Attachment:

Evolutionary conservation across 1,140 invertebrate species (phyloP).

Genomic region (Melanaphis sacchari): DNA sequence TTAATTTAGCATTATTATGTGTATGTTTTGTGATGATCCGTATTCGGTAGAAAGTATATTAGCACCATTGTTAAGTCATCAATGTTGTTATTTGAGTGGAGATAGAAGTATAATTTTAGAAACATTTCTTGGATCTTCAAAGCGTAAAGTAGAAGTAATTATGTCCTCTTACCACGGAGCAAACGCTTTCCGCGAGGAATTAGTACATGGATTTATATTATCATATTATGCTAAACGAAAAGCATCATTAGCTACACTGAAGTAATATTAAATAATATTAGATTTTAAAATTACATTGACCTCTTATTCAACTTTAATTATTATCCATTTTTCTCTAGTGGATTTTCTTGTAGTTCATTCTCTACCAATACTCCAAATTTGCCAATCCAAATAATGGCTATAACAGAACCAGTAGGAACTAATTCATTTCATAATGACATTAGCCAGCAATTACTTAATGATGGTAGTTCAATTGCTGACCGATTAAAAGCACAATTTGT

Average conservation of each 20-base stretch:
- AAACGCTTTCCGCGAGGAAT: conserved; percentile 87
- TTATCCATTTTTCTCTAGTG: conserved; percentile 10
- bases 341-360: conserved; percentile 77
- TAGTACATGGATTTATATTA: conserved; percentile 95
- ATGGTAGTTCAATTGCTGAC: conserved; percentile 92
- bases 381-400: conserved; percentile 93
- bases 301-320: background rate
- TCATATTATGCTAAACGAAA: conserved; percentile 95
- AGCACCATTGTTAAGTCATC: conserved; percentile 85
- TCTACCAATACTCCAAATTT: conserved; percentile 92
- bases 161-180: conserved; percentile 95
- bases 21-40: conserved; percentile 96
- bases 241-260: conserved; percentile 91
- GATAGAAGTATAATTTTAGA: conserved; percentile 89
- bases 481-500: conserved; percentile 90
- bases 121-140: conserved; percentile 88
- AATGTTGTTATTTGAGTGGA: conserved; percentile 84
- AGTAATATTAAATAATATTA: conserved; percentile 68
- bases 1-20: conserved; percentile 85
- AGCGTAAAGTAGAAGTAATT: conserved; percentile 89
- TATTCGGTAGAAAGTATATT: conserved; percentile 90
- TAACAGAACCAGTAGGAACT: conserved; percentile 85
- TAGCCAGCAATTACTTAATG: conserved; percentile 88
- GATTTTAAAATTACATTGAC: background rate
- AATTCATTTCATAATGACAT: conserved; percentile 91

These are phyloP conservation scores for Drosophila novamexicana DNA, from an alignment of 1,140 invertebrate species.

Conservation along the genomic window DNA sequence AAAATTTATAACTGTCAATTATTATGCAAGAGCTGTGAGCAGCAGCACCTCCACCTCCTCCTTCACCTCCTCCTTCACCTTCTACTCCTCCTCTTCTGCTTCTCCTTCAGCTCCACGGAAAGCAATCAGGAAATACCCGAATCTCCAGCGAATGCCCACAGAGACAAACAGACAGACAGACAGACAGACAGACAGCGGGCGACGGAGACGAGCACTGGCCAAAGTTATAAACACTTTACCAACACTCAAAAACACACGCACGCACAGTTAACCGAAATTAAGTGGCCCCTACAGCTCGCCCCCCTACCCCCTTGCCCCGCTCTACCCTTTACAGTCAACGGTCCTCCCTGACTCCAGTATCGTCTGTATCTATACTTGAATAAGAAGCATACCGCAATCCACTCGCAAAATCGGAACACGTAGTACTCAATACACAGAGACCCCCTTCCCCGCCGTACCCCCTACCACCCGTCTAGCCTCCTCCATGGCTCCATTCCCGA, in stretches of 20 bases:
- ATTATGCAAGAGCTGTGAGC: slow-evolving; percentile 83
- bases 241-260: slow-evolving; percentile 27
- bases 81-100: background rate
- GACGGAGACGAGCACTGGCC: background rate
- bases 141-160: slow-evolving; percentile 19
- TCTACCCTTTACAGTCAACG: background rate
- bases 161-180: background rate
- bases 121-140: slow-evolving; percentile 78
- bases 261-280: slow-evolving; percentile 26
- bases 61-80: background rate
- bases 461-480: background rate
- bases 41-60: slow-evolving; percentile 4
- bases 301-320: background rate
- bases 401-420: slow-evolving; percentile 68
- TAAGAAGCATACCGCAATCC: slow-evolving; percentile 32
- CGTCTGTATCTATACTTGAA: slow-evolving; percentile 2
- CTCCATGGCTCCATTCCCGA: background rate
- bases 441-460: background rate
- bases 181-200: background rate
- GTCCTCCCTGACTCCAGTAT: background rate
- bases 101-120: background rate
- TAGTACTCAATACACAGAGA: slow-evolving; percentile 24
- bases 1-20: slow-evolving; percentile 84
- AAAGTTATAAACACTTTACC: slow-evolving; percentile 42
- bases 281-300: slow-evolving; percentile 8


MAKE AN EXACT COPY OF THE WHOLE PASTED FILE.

Evolutionary conservation across 1,140 invertebrate species (phyloP).

Genomic region (Melanaphis sacchari): DNA sequence TTAATTTAGCATTATTATGTGTATGTTTTGTGATGATCCGTATTCGGTAGAAAGTATATTAGCACCATTGTTAAGTCATCAATGTTGTTATTTGAGTGGAGATAGAAGTATAATTTTAGAAACATTTCTTGGATCTTCAAAGCGTAAAGTAGAAGTAATTATGTCCTCTTACCACGGAGCAAACGCTTTCCGCGAGGAATTAGTACATGGATTTATATTATCATATTATGCTAAACGAAAAGCATCATTAGCTACACTGAAGTAATATTAAATAATATTAGATTTTAAAATTACATTGACCTCTTATTCAACTTTAATTATTATCCATTTTTCTCTAGTGGATTTTCTTGTAGTTCATTCTCTACCAATACTCCAAATTTGCCAATCCAAATAATGGCTATAACAGAACCAGTAGGAACTAATTCATTTCATAATGACATTAGCCAGCAATTACTTAATGATGGTAGTTCAATTGCTGACCGATTAAAAGCACAATTTGT

Average conservation of each 20-base stretch:
- AAACGCTTTCCGCGAGGAAT: conserved; percentile 87
- TTATCCATTTTTCTCTAGTG: conserved; percentile 10
- bases 341-360: conserved; percentile 77
- TAGTACATGGATTTATATTA: conserved; percentile 95
- ATGGTAGTTCAATTGCTGAC: conserved; percentile 92
- bases 381-400: conserved; percentile 93
- bases 301-320: background rate
- TCATATTATGCTAAACGAAA: conserved; percentile 95
- AGCACCATTGTTAAGTCATC: conserved; percentile 85
- TCTACCAATACTCCAAATTT: conserved; percentile 92
- bases 161-180: conserved; percentile 95
- bases 21-40: conserved; percentile 96
- bases 241-260: conserved; percentile 91
- GATAGAAGTATAATTTTAGA: conserved; percentile 89
- bases 481-500: conserved; percentile 90
- bases 121-140: conserved; percentile 88
- AATGTTGTTATTTGAGTGGA: conserved; percentile 84
- AGTAATATTAAATAATATTA: conserved; percentile 68
- bases 1-20: conserved; percentile 85
- AGCGTAAAGTAGAAGTAATT: conserved; percentile 89
- TATTCGGTAGAAAGTATATT: conserved; percentile 90
- TAACAGAACCAGTAGGAACT: conserved; percentile 85
- TAGCCAGCAATTACTTAATG: conserved; percentile 88
- GATTTTAAAATTACATTGAC: background rate
- AATTCATTTCATAATGACAT: conserved; percentile 91

These are phyloP conservation scores for Drosophila novamexicana DNA, from an alignment of 1,140 invertebrate species.

Conservation along the genomic window DNA sequence AAAATTTATAACTGTCAATTATTATGCAAGAGCTGTGAGCAGCAGCACCTCCACCTCCTCCTTCACCTCCTCCTTCACCTTCTACTCCTCCTCTTCTGCTTCTCCTTCAGCTCCACGGAAAGCAATCAGGAAATACCCGAATCTCCAGCGAATGCCCACAGAGACAAACAGACAGACAGACAGACAGACAGACAGCGGGCGACGGAGACGAGCACTGGCCAAAGTTATAAACACTTTACCAACACTCAAAAACACACGCACGCACAGTTAACCGAAATTAAGTGGCCCCTACAGCTCGCCCCCCTACCCCCTTGCCCCGCTCTACCCTTTACAGTCAACGGTCCTCCCTGACTCCAGTATCGTCTGTATCTATACTTGAATAAGAAGCATACCGCAATCCACTCGCAAAATCGGAACACGTAGTACTCAATACACAGAGACCCCCTTCCCCGCCGTACCCCCTACCACCCGTCTAGCCTCCTCCATGGCTCCATTCCCGA, in stretches of 20 bases:
- ATTATGCAAGAGCTGTGAGC: slow-evolving; percentile 83
- bases 241-260: slow-evolving; percentile 27
- bases 81-100: background rate
- GACGGAGACGAGCACTGGCC: background rate
- bases 141-160: slow-evolving; percentile 19
- TCTACCCTTTACAGTCAACG: background rate
- bases 161-180: background rate
- bases 121-140: slow-evolving; percentile 78
- bases 261-280: slow-evolving; percentile 26
- bases 61-80: background rate
- bases 461-480: background rate
- bases 41-60: slow-evolving; percentile 4
- bases 301-320: background rate
- bases 401-420: slow-evolving; percentile 68
- TAAGAAGCATACCGCAATCC: slow-evolving; percentile 32
- CGTCTGTATCTATACTTGAA: slow-evolving; percentile 2
- CTCCATGGCTCCATTCCCGA: background rate
- bases 441-460: background rate
- bases 181-200: background rate
- GTCCTCCCTGACTCCAGTAT: background rate
- bases 101-120: background rate
- TAGTACTCAATACACAGAGA: slow-evolving; percentile 24
- bases 1-20: slow-evolving; percentile 84
- AAAGTTATAAACACTTTACC: slow-evolving; percentile 42
- bases 281-300: slow-evolving; percentile 8